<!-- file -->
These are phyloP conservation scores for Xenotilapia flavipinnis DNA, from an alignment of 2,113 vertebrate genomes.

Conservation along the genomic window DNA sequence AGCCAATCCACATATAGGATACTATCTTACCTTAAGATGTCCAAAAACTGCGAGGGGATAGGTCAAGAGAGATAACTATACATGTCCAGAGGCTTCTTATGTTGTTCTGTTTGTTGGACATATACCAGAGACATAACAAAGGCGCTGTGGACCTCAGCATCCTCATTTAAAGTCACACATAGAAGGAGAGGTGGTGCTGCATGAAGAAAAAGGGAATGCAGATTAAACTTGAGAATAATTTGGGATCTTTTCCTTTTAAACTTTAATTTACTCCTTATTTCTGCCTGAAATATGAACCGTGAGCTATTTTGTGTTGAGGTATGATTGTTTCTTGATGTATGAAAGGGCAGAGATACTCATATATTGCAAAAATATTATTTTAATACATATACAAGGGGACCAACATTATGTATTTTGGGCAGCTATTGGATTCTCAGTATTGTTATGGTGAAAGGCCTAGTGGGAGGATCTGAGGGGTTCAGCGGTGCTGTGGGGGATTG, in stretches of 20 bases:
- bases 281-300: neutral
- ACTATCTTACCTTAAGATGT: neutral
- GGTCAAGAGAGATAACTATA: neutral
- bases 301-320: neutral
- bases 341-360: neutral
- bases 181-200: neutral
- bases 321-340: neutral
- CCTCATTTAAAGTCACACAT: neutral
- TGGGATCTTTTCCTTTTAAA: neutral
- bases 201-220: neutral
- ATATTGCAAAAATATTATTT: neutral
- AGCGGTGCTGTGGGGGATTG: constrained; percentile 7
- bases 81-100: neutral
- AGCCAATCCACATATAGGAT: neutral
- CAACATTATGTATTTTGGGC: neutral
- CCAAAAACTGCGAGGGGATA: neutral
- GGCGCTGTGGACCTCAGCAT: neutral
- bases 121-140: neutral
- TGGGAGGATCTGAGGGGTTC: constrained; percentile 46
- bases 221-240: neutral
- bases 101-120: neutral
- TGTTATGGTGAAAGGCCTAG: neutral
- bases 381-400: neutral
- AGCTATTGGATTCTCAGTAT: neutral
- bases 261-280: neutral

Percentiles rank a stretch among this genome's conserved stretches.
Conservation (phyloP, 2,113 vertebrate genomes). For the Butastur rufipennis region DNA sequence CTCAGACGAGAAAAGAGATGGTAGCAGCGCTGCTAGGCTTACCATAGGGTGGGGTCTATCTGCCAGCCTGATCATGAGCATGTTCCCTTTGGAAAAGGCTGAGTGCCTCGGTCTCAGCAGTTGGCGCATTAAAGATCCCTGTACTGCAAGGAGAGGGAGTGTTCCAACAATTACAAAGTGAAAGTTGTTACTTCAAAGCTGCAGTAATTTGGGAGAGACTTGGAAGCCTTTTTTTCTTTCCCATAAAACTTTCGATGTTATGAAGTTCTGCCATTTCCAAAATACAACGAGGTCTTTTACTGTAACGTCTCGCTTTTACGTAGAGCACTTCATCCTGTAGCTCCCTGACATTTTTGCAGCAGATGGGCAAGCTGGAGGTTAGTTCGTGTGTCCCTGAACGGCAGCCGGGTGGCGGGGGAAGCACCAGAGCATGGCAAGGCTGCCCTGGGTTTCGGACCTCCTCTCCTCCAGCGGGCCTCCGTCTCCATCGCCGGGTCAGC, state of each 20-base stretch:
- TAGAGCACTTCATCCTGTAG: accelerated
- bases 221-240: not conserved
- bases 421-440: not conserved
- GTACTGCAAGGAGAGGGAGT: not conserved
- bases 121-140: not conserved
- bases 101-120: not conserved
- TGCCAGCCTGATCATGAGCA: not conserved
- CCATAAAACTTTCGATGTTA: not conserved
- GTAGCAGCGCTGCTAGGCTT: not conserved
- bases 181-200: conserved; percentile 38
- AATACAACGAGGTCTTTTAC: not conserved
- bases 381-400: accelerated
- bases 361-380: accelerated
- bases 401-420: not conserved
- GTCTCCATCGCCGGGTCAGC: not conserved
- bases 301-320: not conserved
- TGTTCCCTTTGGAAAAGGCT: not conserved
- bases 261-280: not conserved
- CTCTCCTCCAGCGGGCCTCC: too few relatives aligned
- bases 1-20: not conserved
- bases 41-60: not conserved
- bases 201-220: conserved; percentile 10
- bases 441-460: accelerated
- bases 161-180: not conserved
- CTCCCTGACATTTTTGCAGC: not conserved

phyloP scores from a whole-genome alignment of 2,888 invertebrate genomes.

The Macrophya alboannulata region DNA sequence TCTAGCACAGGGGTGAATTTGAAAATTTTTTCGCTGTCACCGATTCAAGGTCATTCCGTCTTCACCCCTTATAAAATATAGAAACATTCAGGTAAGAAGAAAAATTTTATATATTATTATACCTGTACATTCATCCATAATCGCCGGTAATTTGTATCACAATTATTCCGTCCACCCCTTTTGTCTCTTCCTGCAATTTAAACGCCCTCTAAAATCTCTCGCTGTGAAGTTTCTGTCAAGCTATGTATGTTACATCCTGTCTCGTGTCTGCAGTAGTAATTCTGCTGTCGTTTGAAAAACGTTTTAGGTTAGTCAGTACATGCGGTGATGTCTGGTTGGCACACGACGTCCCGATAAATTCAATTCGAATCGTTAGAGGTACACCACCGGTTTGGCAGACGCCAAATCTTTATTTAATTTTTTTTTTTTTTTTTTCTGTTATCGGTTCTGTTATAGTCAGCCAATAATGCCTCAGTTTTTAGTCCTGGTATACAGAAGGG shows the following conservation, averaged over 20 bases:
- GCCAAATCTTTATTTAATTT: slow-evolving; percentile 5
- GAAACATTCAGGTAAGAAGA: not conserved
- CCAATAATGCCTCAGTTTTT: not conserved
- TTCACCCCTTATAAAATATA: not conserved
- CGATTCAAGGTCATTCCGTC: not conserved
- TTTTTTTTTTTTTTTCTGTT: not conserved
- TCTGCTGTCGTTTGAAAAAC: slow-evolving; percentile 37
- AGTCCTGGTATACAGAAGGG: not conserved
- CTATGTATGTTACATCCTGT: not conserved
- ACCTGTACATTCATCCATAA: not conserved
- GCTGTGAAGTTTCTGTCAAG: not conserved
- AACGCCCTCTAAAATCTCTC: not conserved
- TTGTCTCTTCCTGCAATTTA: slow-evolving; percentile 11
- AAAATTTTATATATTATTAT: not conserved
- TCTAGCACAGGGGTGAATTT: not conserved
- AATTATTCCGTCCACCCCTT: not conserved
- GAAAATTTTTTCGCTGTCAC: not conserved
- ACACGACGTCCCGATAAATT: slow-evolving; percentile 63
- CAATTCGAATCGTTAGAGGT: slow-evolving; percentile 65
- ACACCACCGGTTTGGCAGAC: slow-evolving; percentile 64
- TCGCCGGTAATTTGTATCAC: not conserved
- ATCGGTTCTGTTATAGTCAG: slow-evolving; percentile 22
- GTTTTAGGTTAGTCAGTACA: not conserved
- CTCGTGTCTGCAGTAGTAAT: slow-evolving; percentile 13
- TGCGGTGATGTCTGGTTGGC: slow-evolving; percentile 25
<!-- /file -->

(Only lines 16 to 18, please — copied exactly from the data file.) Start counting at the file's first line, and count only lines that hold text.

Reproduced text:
- AGCCAATCCACATATAGGAT: neutral
- CAACATTATGTATTTTGGGC: neutral
- CCAAAAACTGCGAGGGGATA: neutral